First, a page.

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Beaches Hidden in Plain Sight

Photos: Alain L. Gutiérrez Almeida

Photo: Alain L. Gutiérrez Almeida
Playa El Manglito, Baracoa, Guantánamo

Whenever I used to daydream and tell my mother about all the places in the world I wanted to visit, she would repeat that saying that one should get to know Cuba first and go abroad later. The stories of Emilio Salgari and Jules Verne filled my head with adventures; through them, I imagined I was an insatiable explorer who traveled with friends and collected stories that one day I also could tell in a book.

Now fully grown, I’ve had the good fortune of having toured my island from east to west, and I’ve gathered many of those delicious stories I’m not sure whether I’ll write about, but that I treasure and share with friends. When I’m asked what my favorite place in Cuba is, I never hesitate: Baracoa, in Guantanamo, the eastern tip of Cuba. However, one of the things I enjoy the most about Cuban geography are its hidden beaches.

Like little treasures, those beaches have been there for thousands of years and are so remote and hidden that only a few lucky people enjoy them. Imagine one of those movies where the explorer makes his way through the jungle to suddenly reach a splendid beach or a cliff top with a view of an impressive coastal landscape. That’s how I felt during my travels in Cuba.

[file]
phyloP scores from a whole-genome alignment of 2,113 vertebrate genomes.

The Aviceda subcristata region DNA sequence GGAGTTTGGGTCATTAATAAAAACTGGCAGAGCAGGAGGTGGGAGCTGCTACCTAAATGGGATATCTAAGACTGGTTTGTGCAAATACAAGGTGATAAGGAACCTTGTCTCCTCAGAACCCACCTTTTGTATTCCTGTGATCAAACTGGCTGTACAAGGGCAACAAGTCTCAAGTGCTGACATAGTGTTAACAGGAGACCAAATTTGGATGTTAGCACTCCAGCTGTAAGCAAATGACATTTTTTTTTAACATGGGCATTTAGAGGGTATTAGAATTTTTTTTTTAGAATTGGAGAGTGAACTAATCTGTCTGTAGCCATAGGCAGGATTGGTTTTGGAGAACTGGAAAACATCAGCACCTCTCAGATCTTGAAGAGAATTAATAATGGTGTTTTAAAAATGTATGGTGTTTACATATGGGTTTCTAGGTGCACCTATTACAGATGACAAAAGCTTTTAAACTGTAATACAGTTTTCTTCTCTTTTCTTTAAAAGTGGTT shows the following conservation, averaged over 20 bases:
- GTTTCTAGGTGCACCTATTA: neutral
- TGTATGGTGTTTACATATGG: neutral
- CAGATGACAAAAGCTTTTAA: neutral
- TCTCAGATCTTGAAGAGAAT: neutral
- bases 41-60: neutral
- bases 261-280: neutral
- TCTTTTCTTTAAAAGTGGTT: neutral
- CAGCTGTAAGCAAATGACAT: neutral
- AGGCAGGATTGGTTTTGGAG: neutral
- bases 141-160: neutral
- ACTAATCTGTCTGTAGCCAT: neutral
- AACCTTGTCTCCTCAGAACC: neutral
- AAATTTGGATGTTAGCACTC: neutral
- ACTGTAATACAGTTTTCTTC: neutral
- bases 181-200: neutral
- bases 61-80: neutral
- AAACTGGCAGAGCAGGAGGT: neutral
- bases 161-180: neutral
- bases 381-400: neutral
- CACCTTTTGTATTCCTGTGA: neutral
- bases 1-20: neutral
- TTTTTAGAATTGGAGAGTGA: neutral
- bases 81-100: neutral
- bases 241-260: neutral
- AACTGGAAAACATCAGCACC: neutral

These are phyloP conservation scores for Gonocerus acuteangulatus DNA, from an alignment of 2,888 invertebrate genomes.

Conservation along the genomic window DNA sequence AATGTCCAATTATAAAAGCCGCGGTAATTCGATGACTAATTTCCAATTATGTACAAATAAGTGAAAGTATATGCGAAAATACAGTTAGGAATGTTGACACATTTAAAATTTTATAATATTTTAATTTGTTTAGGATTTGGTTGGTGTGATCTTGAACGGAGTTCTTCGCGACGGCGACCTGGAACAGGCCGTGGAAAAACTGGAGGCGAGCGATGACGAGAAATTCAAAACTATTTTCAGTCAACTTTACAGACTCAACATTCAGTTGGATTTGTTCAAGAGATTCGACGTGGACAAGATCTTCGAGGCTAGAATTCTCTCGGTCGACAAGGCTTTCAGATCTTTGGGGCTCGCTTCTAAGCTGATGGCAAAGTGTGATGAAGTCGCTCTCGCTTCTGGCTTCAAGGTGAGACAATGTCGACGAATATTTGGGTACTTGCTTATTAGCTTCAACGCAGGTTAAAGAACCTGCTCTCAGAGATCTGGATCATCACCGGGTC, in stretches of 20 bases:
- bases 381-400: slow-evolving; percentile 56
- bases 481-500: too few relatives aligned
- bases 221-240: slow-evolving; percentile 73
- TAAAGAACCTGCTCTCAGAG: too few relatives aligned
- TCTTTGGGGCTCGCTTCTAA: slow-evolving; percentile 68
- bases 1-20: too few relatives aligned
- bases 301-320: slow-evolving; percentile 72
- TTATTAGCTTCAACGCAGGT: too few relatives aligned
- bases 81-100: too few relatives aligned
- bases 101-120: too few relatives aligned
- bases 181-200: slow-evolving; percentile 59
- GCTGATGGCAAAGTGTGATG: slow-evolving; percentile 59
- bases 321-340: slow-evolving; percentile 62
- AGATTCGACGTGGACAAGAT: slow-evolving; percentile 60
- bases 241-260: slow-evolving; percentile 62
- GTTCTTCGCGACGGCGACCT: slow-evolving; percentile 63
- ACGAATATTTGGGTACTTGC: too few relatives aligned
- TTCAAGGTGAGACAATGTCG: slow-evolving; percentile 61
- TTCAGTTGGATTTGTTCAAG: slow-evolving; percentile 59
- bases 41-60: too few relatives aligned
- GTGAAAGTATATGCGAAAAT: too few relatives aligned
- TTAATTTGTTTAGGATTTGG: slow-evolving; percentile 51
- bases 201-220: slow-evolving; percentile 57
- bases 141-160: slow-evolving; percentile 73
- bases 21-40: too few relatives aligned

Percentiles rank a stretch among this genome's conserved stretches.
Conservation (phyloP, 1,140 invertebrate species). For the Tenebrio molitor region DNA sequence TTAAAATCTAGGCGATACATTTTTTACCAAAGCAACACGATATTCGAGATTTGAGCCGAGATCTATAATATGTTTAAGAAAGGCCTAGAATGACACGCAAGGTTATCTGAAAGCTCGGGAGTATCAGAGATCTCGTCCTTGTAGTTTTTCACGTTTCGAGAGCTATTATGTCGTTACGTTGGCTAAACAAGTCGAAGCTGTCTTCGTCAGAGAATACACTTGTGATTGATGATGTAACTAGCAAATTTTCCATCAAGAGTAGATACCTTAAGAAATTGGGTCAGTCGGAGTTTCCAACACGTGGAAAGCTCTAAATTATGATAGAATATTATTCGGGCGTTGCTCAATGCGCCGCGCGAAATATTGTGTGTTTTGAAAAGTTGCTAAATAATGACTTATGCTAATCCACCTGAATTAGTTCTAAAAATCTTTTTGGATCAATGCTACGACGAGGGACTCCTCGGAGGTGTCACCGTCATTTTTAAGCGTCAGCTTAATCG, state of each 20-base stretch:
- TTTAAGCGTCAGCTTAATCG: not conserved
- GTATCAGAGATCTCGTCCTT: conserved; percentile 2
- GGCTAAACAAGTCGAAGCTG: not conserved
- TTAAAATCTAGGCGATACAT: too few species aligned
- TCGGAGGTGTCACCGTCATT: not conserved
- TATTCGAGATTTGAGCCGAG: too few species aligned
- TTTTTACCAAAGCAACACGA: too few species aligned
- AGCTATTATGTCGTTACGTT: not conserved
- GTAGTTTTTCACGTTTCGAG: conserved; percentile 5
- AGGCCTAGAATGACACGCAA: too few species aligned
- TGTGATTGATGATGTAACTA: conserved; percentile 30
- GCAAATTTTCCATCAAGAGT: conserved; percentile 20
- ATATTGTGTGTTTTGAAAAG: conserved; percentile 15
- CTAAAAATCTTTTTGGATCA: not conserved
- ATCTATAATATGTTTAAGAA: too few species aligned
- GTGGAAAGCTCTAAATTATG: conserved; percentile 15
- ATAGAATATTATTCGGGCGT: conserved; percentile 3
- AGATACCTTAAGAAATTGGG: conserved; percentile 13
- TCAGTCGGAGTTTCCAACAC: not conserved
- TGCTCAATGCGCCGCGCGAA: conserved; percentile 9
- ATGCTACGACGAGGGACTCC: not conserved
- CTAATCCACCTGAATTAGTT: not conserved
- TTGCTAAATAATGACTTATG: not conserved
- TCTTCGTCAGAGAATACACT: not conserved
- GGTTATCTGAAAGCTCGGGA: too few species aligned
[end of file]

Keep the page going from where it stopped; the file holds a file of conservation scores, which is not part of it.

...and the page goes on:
Most of the time my travel companions have been Joel and his ’56 Pontiac. Together we’ve traveled the Pilón-Santiago highway and its beautiful landscapes. This road, perhaps one of the worst-preserved in Cuba, is located in the southernmost part of the country. Cars literally swerve between cliffs, the sea, and large rocks that have rolled downhill. Only a few of the beaches in this area are sandy—most are full of rocks rounded by the sea, similar to the beaches south of Guantanamo’s semi-desert coast. On the province’s northern coast, the beaches lie at the foot of the mountains.

At the opposite, western end of the island, in Pinar del Río, one afternoon I went out to hunt crabs for dinner, riding a “spider” (a two-wheeled cart pulled by a horse). After crossing a hilly area full of mosquitoes and thorny plants, a beach awaited us: La Rosalía. Simple and beautiful, with a fishing platform in the middle of nowhere. This beach and its sunset gave me one of my favorite photos.

To find Cuba’s wondrous hidden beaches, you have to travel all around the island, rummaging through its recesses. Tourist adverts sell spectacular places that the largest island in the Caribbean can certainly boast about, but those that are not in the guide books are both surprising and memorable. If you have the opportunity, don’t hesitate to visit the places in Cuba that we never learned about in school: Bring your inner Salgari or Verne and discover our island’s secrets that are hidden in plain sight.

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